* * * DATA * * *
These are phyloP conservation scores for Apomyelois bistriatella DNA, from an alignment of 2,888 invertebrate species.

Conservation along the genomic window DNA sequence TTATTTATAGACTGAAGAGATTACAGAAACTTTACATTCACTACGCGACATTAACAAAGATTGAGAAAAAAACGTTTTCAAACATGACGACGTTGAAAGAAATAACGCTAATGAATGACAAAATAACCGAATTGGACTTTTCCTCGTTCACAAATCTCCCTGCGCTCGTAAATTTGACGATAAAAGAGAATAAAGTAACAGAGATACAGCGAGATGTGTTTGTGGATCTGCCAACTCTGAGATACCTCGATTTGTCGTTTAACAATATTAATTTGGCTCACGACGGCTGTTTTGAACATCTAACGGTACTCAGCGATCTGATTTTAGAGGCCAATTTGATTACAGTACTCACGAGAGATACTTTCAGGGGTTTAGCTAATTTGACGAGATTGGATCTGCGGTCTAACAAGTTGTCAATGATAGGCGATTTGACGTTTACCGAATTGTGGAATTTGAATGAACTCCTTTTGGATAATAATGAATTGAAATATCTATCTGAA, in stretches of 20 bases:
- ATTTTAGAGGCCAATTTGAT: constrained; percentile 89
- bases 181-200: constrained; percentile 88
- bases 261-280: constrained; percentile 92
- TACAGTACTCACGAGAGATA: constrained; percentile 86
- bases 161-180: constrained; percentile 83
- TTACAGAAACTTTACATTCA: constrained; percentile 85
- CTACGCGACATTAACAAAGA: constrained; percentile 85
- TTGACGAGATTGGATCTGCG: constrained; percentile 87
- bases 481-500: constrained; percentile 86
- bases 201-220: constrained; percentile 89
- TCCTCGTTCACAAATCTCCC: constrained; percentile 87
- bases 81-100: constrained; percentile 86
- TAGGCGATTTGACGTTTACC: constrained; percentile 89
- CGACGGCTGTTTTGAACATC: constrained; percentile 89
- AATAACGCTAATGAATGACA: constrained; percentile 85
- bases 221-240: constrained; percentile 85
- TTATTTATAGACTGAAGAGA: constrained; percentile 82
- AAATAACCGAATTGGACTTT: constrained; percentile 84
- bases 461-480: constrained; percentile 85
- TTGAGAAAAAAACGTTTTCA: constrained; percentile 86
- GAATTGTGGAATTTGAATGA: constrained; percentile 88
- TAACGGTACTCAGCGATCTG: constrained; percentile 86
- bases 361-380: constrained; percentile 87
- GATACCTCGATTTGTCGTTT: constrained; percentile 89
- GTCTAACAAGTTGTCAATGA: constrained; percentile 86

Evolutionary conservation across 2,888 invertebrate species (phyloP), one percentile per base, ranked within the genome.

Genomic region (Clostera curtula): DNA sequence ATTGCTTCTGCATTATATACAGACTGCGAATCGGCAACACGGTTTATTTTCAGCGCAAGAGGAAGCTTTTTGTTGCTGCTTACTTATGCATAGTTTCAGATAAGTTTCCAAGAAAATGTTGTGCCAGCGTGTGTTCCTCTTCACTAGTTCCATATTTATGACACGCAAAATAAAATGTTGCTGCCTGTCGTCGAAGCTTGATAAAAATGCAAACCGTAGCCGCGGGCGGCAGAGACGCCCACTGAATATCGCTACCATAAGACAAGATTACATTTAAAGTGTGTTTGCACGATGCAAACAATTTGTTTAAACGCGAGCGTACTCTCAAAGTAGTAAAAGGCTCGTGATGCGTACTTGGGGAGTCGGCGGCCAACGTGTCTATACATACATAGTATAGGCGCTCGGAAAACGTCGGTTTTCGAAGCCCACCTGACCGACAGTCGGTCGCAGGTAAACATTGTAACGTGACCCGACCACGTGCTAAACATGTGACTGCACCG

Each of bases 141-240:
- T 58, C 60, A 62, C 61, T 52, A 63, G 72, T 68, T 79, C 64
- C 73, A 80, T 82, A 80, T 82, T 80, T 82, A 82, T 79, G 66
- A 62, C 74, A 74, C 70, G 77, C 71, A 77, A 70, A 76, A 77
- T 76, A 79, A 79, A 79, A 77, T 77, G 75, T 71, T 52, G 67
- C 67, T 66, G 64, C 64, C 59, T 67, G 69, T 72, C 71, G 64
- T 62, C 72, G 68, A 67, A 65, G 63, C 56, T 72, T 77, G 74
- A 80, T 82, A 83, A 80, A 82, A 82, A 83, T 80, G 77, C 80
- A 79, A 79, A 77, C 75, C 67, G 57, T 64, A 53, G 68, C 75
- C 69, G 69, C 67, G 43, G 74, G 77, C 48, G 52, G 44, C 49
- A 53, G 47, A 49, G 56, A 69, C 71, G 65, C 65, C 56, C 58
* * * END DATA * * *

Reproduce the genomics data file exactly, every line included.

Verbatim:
These are phyloP conservation scores for Apomyelois bistriatella DNA, from an alignment of 2,888 invertebrate species.

Conservation along the genomic window DNA sequence TTATTTATAGACTGAAGAGATTACAGAAACTTTACATTCACTACGCGACATTAACAAAGATTGAGAAAAAAACGTTTTCAAACATGACGACGTTGAAAGAAATAACGCTAATGAATGACAAAATAACCGAATTGGACTTTTCCTCGTTCACAAATCTCCCTGCGCTCGTAAATTTGACGATAAAAGAGAATAAAGTAACAGAGATACAGCGAGATGTGTTTGTGGATCTGCCAACTCTGAGATACCTCGATTTGTCGTTTAACAATATTAATTTGGCTCACGACGGCTGTTTTGAACATCTAACGGTACTCAGCGATCTGATTTTAGAGGCCAATTTGATTACAGTACTCACGAGAGATACTTTCAGGGGTTTAGCTAATTTGACGAGATTGGATCTGCGGTCTAACAAGTTGTCAATGATAGGCGATTTGACGTTTACCGAATTGTGGAATTTGAATGAACTCCTTTTGGATAATAATGAATTGAAATATCTATCTGAA, in stretches of 20 bases:
- ATTTTAGAGGCCAATTTGAT: constrained; percentile 89
- bases 181-200: constrained; percentile 88
- bases 261-280: constrained; percentile 92
- TACAGTACTCACGAGAGATA: constrained; percentile 86
- bases 161-180: constrained; percentile 83
- TTACAGAAACTTTACATTCA: constrained; percentile 85
- CTACGCGACATTAACAAAGA: constrained; percentile 85
- TTGACGAGATTGGATCTGCG: constrained; percentile 87
- bases 481-500: constrained; percentile 86
- bases 201-220: constrained; percentile 89
- TCCTCGTTCACAAATCTCCC: constrained; percentile 87
- bases 81-100: constrained; percentile 86
- TAGGCGATTTGACGTTTACC: constrained; percentile 89
- CGACGGCTGTTTTGAACATC: constrained; percentile 89
- AATAACGCTAATGAATGACA: constrained; percentile 85
- bases 221-240: constrained; percentile 85
- TTATTTATAGACTGAAGAGA: constrained; percentile 82
- AAATAACCGAATTGGACTTT: constrained; percentile 84
- bases 461-480: constrained; percentile 85
- TTGAGAAAAAAACGTTTTCA: constrained; percentile 86
- GAATTGTGGAATTTGAATGA: constrained; percentile 88
- TAACGGTACTCAGCGATCTG: constrained; percentile 86
- bases 361-380: constrained; percentile 87
- GATACCTCGATTTGTCGTTT: constrained; percentile 89
- GTCTAACAAGTTGTCAATGA: constrained; percentile 86

Evolutionary conservation across 2,888 invertebrate species (phyloP), one percentile per base, ranked within the genome.

Genomic region (Clostera curtula): DNA sequence ATTGCTTCTGCATTATATACAGACTGCGAATCGGCAACACGGTTTATTTTCAGCGCAAGAGGAAGCTTTTTGTTGCTGCTTACTTATGCATAGTTTCAGATAAGTTTCCAAGAAAATGTTGTGCCAGCGTGTGTTCCTCTTCACTAGTTCCATATTTATGACACGCAAAATAAAATGTTGCTGCCTGTCGTCGAAGCTTGATAAAAATGCAAACCGTAGCCGCGGGCGGCAGAGACGCCCACTGAATATCGCTACCATAAGACAAGATTACATTTAAAGTGTGTTTGCACGATGCAAACAATTTGTTTAAACGCGAGCGTACTCTCAAAGTAGTAAAAGGCTCGTGATGCGTACTTGGGGAGTCGGCGGCCAACGTGTCTATACATACATAGTATAGGCGCTCGGAAAACGTCGGTTTTCGAAGCCCACCTGACCGACAGTCGGTCGCAGGTAAACATTGTAACGTGACCCGACCACGTGCTAAACATGTGACTGCACCG

Each of bases 141-240:
- T 58, C 60, A 62, C 61, T 52, A 63, G 72, T 68, T 79, C 64
- C 73, A 80, T 82, A 80, T 82, T 80, T 82, A 82, T 79, G 66
- A 62, C 74, A 74, C 70, G 77, C 71, A 77, A 70, A 76, A 77
- T 76, A 79, A 79, A 79, A 77, T 77, G 75, T 71, T 52, G 67
- C 67, T 66, G 64, C 64, C 59, T 67, G 69, T 72, C 71, G 64
- T 62, C 72, G 68, A 67, A 65, G 63, C 56, T 72, T 77, G 74
- A 80, T 82, A 83, A 80, A 82, A 82, A 83, T 80, G 77, C 80
- A 79, A 79, A 77, C 75, C 67, G 57, T 64, A 53, G 68, C 75
- C 69, G 69, C 67, G 43, G 74, G 77, C 48, G 52, G 44, C 49
- A 53, G 47, A 49, G 56, A 69, C 71, G 65, C 65, C 56, C 58